Swedish pension provider Skandia has published calculations which it said show the ongoing COVID-19 crisis risks reducing future pensions by several thousand kronor (several hundred euro) a month, depending on age and occupational group.

The firm said people would need to make extra savings of between SEK500 (€47.22) and SEK3,000 per month to compensate for the effects of the pandemic.

Mattias Munter, pension economist at Skandia, said: “Our assumptions in the report show that weaker growth and thus wage growth directly affects pensions.”

Skandia said savers could compensate for the financial hit by spending more time in the labour market, and published calculations based on a number of scenarios and various jobs.

If the economy made a rapid recovery, the firm said in the report that Swedes would see a monthly decrease in their monthly pensions of between SEK2,000 and SEK5,000, while a recovery that was only gradual would mean a bigger reduction.

Among individual examples given, Skandia said under the gradual economic recovery scenario, a primary school teacher born in the 1990s and a civil engineer born in the 1980s would see reductions of SEK3,000 and SEK7,000 respectively in their monthly pensions.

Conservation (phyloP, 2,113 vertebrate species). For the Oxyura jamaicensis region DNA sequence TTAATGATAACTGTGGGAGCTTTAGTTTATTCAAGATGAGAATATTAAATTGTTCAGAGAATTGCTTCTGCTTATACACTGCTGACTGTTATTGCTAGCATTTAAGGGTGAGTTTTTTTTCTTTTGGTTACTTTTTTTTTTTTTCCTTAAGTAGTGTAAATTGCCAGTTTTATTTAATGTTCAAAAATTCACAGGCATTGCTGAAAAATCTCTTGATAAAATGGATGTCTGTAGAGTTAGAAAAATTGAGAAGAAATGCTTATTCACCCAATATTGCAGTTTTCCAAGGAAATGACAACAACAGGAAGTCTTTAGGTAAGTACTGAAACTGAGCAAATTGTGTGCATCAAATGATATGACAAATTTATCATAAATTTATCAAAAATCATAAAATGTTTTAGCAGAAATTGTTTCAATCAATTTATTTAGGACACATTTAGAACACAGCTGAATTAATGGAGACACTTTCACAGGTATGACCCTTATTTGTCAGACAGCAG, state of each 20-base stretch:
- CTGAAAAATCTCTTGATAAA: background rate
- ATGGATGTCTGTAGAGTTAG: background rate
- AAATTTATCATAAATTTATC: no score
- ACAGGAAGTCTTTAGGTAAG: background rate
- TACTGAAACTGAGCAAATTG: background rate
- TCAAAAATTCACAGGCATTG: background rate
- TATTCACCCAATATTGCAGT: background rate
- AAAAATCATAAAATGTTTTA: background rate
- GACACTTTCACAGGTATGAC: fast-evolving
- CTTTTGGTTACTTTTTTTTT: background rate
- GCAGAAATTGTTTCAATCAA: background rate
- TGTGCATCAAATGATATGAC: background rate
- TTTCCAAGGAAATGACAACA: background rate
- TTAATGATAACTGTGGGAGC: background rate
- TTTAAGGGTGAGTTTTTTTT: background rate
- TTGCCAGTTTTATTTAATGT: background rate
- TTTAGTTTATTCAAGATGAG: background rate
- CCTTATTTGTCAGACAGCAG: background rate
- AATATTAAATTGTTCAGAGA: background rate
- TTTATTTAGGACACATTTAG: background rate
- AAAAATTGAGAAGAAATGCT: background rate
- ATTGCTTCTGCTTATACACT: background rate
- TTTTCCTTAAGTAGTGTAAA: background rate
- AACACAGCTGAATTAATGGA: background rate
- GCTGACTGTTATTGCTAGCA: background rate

Munter said most Swedes said they wanted 80% of their salary during retirement, but added that this desired outcome rarely translated to reality.

“How much I need to save on my own has to do with several factors such as income level, how long I have worked and if I have an occupational pension,” he said, adding that how much someone could then actually save was a question of their individual financial conditions and will.

Suggesting how pension savers could make up for the lower pensions they were likely to receive as a result of the pandemic’s effect on the economy, Skandia produced calculations on the effect that staying in work for longer could have.

These showed that in the rapid recovery scenario, an individual could compensate by working for an extra year at 75% of previous hours, while if the economic bounce back was only gradual, that person would need to work at that level for just under two years.

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